May the enforcement not be against you.Various CFIUS agencies are building out their enforcement capabilities, including by establishing enforcement offices and hiring dedicated staff. The funds are available and the agencies know that the reform effort will fail if there is not a meaningful risk of enforcement. Already there have been a number of high-profile enforcement actions in areas that a casual observe may not view as “core” to U.S. national security (healthcare and a dating app). Additionally, CFIUS imposed a first-of-its-kind $1 million civil penalty against a party that failed to comply with the terms of an agreement it had struck with the government years before. In pursuit of non-notified transactions, CFIUS is casting a wide net. Last week Treasury posted a notice that it was seeking subscriptions to PitchBook, considered the Bible for the VC and private equity communities, to build out its knowledge of investment activity. Imagine getting a nice write up in PitchBook’s daily newsletter for a successful Series B, only to be contacted by CFIUS the next day. (Hat tip to our friends at Control Risks for that piece of intelligence.)

How in tarnation do you do fund formation? FIRRMA contained a wonderful sleight of hand: it informed U.S. funds that, so long as their LPs did not have significant governance rights or access to material nonpublic information, their investments wouldn’t trigger CFIUS jurisdiction. The beauty (or nightmare) was in the negative implication—investments by U.S. funds could, under certain circumstances, trigger CFIUS jurisdiction. This set off a frenzy of questions about how to structure funds and limit LP rights to avoid triggering CFIUS jurisdiction. Lurking behind it all was the concern that too high a percentage of foreign capital committed to a fund could cause it to be viewed as foreign for CFIUS purposes. CFIUS will seek to clarify a number of aspects of its treatment of investment funds in the draft of the final regs—but, again, that “clarity” may not come in the form funds are looking for.

The devil is in the data.For a litany of reasons—from consumer protection to safeguarding the “fuel” of machine learning algorithms—data has emerged as a significant area of concern for various CFIUS member agencies. FIRRMA highlights foreign access to consumer data as an area of concern for CFIUS. Expect the draft of the final regulations to take an expansive position on how foreign access to U.S. consumer data will factor in to CFIUS reviews. This firm believes that access to enterprise data may also come into focus and receive treatment in the final regs. Given that almost every company with an online presence—including humble solo practitioners with mailing lists—collects email addresses, this is an area that will create a lot of mostly unwelcome surprises.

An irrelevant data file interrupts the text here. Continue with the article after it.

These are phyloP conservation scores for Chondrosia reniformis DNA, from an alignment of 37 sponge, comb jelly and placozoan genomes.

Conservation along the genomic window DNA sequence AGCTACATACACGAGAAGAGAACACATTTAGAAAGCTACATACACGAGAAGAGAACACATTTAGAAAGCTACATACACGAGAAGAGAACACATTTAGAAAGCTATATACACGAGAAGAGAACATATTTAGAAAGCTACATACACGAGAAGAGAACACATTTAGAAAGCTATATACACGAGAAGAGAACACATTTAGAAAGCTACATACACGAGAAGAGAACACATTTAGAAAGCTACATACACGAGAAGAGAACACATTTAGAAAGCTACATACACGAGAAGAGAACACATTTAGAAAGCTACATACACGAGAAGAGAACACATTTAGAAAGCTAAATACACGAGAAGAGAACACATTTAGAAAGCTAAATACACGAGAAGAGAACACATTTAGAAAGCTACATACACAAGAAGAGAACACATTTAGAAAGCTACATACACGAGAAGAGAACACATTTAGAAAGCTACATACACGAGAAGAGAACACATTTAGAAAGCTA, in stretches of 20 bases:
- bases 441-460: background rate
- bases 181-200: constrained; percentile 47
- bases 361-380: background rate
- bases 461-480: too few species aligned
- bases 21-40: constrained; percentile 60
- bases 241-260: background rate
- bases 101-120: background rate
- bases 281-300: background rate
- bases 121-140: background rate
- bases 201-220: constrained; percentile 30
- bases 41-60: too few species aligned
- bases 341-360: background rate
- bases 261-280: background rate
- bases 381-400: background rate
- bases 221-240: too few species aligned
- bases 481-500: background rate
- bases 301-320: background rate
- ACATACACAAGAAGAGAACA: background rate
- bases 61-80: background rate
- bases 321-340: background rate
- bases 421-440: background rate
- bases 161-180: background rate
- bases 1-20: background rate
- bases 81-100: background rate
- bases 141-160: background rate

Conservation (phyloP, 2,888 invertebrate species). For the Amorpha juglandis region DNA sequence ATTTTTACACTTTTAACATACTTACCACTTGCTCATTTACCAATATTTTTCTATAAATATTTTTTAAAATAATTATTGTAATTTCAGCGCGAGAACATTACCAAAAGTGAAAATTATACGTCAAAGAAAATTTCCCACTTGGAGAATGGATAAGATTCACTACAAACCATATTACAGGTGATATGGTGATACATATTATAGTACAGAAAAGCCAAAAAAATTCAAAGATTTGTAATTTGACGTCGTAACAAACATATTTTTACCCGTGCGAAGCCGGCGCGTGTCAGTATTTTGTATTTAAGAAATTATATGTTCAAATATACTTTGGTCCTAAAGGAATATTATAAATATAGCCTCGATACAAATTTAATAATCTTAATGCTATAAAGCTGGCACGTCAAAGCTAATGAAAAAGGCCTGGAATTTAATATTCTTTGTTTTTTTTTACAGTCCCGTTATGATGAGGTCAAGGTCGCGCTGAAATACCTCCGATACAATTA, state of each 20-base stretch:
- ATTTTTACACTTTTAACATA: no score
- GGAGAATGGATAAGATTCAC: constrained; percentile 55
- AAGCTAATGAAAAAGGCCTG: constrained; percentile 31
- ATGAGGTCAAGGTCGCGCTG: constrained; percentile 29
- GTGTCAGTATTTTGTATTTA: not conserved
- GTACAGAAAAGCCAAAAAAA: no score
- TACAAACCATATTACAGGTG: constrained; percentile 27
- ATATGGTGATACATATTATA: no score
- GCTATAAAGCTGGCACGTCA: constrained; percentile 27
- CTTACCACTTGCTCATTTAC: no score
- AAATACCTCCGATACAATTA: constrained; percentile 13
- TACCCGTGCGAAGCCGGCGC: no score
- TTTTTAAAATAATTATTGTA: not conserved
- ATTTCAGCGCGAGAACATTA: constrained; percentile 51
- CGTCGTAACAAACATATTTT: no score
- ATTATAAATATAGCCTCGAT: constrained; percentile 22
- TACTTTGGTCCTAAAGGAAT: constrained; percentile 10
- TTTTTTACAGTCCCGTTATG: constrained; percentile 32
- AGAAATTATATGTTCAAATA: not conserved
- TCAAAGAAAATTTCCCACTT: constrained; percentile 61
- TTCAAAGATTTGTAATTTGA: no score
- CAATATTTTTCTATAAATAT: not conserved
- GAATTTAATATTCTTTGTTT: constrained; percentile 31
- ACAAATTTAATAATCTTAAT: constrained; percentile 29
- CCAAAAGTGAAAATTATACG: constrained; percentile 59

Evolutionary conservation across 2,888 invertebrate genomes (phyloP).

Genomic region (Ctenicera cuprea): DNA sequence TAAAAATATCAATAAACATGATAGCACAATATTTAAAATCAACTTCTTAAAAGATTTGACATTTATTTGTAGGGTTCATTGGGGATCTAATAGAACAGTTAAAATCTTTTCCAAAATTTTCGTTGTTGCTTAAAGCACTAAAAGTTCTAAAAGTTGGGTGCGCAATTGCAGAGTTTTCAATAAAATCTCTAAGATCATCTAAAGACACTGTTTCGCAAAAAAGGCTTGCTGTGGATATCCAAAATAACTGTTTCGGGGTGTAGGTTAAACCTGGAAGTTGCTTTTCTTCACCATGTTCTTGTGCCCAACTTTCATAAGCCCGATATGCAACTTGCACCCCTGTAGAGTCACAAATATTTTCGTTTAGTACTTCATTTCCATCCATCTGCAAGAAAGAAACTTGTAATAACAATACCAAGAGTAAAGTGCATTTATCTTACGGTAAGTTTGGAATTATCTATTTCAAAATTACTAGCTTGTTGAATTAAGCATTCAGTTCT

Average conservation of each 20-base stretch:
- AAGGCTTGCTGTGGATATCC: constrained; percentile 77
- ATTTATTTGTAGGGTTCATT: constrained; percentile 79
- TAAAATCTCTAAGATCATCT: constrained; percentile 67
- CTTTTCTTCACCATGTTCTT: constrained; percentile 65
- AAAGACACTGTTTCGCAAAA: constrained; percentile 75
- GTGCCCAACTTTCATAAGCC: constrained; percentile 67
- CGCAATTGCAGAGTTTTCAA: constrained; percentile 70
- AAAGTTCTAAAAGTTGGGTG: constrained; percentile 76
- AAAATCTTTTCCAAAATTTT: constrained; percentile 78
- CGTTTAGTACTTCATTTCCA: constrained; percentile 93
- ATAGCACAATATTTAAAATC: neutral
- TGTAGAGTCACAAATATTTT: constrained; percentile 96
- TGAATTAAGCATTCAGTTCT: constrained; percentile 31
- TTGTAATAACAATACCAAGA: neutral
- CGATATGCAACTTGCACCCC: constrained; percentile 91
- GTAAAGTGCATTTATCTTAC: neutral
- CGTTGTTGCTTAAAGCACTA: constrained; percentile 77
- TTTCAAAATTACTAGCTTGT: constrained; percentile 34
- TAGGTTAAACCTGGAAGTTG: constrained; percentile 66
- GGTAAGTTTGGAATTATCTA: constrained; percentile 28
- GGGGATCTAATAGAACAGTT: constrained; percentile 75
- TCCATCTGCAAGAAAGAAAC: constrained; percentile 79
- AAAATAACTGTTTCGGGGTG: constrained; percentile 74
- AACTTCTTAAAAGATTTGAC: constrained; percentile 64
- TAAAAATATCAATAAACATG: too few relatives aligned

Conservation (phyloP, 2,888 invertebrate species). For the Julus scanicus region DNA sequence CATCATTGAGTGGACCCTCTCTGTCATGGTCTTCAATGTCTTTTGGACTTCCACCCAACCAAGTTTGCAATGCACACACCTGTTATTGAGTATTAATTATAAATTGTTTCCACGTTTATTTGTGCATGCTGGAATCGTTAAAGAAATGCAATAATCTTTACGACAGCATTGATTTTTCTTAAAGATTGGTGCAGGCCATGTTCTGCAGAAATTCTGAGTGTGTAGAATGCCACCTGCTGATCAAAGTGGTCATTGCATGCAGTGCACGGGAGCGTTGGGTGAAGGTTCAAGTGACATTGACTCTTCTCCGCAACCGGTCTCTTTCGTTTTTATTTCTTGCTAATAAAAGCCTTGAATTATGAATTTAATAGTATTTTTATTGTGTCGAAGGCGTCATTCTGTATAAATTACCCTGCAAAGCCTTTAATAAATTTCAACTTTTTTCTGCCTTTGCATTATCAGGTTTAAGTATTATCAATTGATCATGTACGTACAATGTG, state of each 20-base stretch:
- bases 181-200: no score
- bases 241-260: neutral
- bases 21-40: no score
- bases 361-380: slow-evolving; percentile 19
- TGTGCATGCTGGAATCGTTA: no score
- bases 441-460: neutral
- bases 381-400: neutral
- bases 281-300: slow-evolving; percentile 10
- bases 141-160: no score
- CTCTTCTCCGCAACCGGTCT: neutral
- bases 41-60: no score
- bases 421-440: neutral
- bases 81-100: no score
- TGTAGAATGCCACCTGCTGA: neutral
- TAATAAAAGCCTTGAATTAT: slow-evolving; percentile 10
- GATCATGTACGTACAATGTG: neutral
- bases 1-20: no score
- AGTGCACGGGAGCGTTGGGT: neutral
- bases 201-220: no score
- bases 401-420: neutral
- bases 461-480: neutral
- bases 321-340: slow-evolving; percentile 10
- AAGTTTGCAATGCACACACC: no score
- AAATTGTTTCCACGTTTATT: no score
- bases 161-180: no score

A listless proposal.As you’ve gathered, the view here is that CFIUS is likely to approach its regulatory mandate aggressively. At the same time, CFIUS—apart from anything industry may want—will seek to limit its administrative burdens in ways that don’t materially increase the risk that it is declining jurisdiction over transactions that it could want to see. Much has been made of the possibility of a “white list” of companies or countries that, having exhibited good behavior, are exempted from certain filing requirements.

This firm sees that as a quixotic pursuit. One—leadership within companies changes frequently. A reliable industry partner today may well pursue a riskier business strategy in the future. Same with countries—in particular as jockeying for geopolitical primacy between the U.S. and China continues, and even the U.S.’s staunchest allies turn to China for investment and economic partnership opportunities. And even within friendly countries, there are always specific companies that are bad actors.

What would work, however, is an arrangement with companies that enter into mitigation agreements to lessen their regulatory reporting obligations so long as they remain in compliance with their agreements. A component of those mitigation agreements would make companies summarily report their investment activity to CFIUS. On that basis, CFIUS could request to see a filing where necessary, without subjecting every acquisition to full reporting requirements. This provides CFIUS ongoing visibility into a company’s investment activity, and the ability to act when necessary, while avoiding giving a blank check to companies or countries.